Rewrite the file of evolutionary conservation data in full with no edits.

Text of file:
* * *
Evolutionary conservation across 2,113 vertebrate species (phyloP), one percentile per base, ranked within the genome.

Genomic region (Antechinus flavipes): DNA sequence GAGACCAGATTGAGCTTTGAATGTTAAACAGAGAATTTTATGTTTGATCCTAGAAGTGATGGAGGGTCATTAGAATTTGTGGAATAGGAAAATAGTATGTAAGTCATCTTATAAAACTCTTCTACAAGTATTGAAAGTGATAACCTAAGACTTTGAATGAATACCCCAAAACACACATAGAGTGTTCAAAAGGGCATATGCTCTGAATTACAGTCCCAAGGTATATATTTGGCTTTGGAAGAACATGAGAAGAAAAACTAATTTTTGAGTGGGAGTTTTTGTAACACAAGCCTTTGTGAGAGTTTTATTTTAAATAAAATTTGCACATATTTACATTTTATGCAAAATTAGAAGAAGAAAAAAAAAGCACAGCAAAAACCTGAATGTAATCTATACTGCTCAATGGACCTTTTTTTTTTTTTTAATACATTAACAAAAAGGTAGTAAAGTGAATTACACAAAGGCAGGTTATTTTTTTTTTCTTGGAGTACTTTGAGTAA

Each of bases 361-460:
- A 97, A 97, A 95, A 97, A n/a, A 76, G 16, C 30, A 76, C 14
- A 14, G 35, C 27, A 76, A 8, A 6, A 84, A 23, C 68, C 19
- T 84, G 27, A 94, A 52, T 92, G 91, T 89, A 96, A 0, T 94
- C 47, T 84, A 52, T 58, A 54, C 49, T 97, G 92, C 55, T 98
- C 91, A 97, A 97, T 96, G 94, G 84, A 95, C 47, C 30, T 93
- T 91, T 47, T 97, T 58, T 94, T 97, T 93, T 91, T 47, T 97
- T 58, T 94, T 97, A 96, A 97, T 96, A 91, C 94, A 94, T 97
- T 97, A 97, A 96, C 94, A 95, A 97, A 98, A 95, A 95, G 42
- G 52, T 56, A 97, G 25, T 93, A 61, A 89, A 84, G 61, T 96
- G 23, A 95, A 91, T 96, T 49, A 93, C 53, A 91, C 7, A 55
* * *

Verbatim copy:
Evolutionary conservation across 2,113 vertebrate species (phyloP), one percentile per base, ranked within the genome.

Genomic region (Antechinus flavipes): DNA sequence GAGACCAGATTGAGCTTTGAATGTTAAACAGAGAATTTTATGTTTGATCCTAGAAGTGATGGAGGGTCATTAGAATTTGTGGAATAGGAAAATAGTATGTAAGTCATCTTATAAAACTCTTCTACAAGTATTGAAAGTGATAACCTAAGACTTTGAATGAATACCCCAAAACACACATAGAGTGTTCAAAAGGGCATATGCTCTGAATTACAGTCCCAAGGTATATATTTGGCTTTGGAAGAACATGAGAAGAAAAACTAATTTTTGAGTGGGAGTTTTTGTAACACAAGCCTTTGTGAGAGTTTTATTTTAAATAAAATTTGCACATATTTACATTTTATGCAAAATTAGAAGAAGAAAAAAAAAGCACAGCAAAAACCTGAATGTAATCTATACTGCTCAATGGACCTTTTTTTTTTTTTTAATACATTAACAAAAAGGTAGTAAAGTGAATTACACAAAGGCAGGTTATTTTTTTTTTCTTGGAGTACTTTGAGTAA

Each of bases 361-460:
- A 97, A 97, A 95, A 97, A n/a, A 76, G 16, C 30, A 76, C 14
- A 14, G 35, C 27, A 76, A 8, A 6, A 84, A 23, C 68, C 19
- T 84, G 27, A 94, A 52, T 92, G 91, T 89, A 96, A 0, T 94
- C 47, T 84, A 52, T 58, A 54, C 49, T 97, G 92, C 55, T 98
- C 91, A 97, A 97, T 96, G 94, G 84, A 95, C 47, C 30, T 93
- T 91, T 47, T 97, T 58, T 94, T 97, T 93, T 91, T 47, T 97
- T 58, T 94, T 97, A 96, A 97, T 96, A 91, C 94, A 94, T 97
- T 97, A 97, A 96, C 94, A 95, A 97, A 98, A 95, A 95, G 42
- G 52, T 56, A 97, G 25, T 93, A 61, A 89, A 84, G 61, T 96
- G 23, A 95, A 91, T 96, T 49, A 93, C 53, A 91, C 7, A 55